Show 340: Sex, Love & Marriage

Sex, Love & Marriage: What We’ve been Doing Wrong (and Right) for 8,000 years!

The Judeo-Christian traditions, and others over the last 6,000 years or so, have turned human sexuality and romantic love on its head.  For 98% of human existence (of which 8,000 years is but a blink of an eye), humans lived in small communities ‘where everybody knew your name.’  Our ancestors led very egalitarian lives compared to the dominance based, often patriarchal societies of so-called modern civilization.

Today, ‘unnatural’ (as in, not part of the social evolution of humanity until very recently) emphasis has been put on competition with its Hobbesian attitudes of a selfish, brutish, cold human existence.  This has, in part, let to inherently self-centered economic systems like Capitalism (based on the artificial notion of Private Property) which has, among other problems, demanded sexuality be considered almost inhuman, scarce, and hierarchical, and thus championing the supposedly moral virtues of monogamy and the “nuclear family.”  Any  real attempts of returning to our basic human natures has been faced with threats from the State, Church, and even from the Sciences (particularly from the field of evolutionary psychology).

So, how can humanists and other freethinkers better understand the nature of human nature with regards to Sex, Love and Marriage in such a society as ours?  On this 2-hour special, we turn to two researchers in these areas to try to get a better handle on what and who we are, and where we may want to venture in the 21st Century.

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Show 292b: Humanism & the LGBT Community II

Humanism & the LGBT Community: The Origins and History of Homophobia and the Struggle for Freedom!

Pt. 2

We will begin this exploration first with a biblical scholar and member of the humanist/atheist community in America, Robert M. Price, who discussed with me the biblical and religious connections to homophobia which seems to some as having sparked the anti-gay movement we are now living through.  Then we will hear from a leader in the organized Freethought movement, DJ Grothe – himself a gay male – on his own experiences, his take on gay marriage and church/state considerations, and the humanist viewpoint on alternative sexual relationships.

Then, to go beyond the atheistic/religious horizon as regards the origins and history of homophobia and anti-gay sentiment in America, we will hear from two gay authors who have recent publications out on sexuality and the political left… Socialist Sherry Wolf and Anarchist Terence Kissack.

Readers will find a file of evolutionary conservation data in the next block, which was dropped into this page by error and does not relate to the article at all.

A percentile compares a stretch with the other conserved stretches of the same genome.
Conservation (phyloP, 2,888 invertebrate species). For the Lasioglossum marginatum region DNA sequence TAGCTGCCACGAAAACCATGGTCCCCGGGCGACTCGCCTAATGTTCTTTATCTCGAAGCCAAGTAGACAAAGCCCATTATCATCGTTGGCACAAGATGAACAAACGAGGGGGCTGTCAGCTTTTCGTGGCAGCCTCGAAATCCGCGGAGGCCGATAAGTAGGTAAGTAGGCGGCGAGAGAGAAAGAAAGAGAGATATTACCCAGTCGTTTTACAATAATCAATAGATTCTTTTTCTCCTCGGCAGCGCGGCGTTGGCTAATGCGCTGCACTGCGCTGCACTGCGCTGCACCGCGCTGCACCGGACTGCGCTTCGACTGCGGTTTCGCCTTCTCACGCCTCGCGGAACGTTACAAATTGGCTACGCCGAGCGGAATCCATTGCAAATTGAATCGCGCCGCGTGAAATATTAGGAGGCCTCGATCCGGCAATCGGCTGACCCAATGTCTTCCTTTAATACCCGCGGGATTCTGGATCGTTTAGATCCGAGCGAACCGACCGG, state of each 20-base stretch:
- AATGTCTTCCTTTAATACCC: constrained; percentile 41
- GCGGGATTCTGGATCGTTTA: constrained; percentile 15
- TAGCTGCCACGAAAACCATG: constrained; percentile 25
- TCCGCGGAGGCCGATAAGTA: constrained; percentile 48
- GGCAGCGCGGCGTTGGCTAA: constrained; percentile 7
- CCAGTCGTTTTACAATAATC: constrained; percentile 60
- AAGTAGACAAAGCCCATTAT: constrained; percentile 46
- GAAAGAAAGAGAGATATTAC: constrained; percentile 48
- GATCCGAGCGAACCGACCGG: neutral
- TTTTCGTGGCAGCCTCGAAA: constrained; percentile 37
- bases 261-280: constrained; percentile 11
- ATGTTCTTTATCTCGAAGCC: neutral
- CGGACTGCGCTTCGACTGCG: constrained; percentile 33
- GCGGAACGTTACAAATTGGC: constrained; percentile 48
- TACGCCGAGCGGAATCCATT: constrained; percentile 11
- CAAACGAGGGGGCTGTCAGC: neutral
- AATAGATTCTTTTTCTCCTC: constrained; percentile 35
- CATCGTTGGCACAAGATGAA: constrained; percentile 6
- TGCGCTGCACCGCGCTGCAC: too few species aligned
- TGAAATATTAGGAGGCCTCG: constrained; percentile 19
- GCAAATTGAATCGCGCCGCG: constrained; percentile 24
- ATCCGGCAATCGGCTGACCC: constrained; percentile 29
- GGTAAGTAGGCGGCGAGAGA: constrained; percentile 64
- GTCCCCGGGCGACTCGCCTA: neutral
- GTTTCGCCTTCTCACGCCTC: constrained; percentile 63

Show 286: Humanism and Marriage — The ETFF Pride Weekend Edition

It was Pride weekend and this show aired mere hours after NYC’s world famous Pride Parade, celebrating the rights and accomplishments of the LGBT Community.

“For years the issue of same-sex marriage has electrified the political landscape. But is marriage a religious institution? And if so, should the government be granting privileges to *any* couples? Or does marriage benefit civic society, and is it wrong to let religious objections keep certain couples from participating?

Also, is marriage a humanist institution?

Join your host Michael O’Neil as we review this issue and take your calls on Equal Time For Freethought!

Show 272: Rethinking “Traditional” Marriage w/ Stephanie Coontz

Rethinking “Traditional” Marriage: Stephanie Coontz on her book, Marriage, A History: From Obedience to Intimacy, or How Love Conquered Marriage

From Publishers Weekly:
When considered in the light of history, “traditional marriage”—the purportedly time-honored institution some argue is in crisis thanks to rising rates of divorce and out-of-wedlock births, not to mention gay marriage—is not so traditional at all. Indeed, Coontz argues marriage has always been in flux, and “almost every marital and sexual arrangement we have seen in recent years, however startling it may appear, has been tried somewhere before.”

Based on extensive research (hers and others’), Coontz’s fascinating study places current concepts of marriage in broad historical context, revealing that there is much more to “I do” than meets the eye. In ancient Rome, no distinction was made between cohabitation and marriage; during the Middle Ages, marriage was regarded less as a bond of love than as a ” ‘career’ decision”; in the Victorian era, the increasingly important idea of true love “undermined the gender hierarchy of the home” (in the past, men—rulers of the household—were encouraged to punish insufficiently obedient wives). Coontz explains marriage today as a way of ensuring a domestic labor force, as a political tool and as a flexible reflection of changing social standards and desires.

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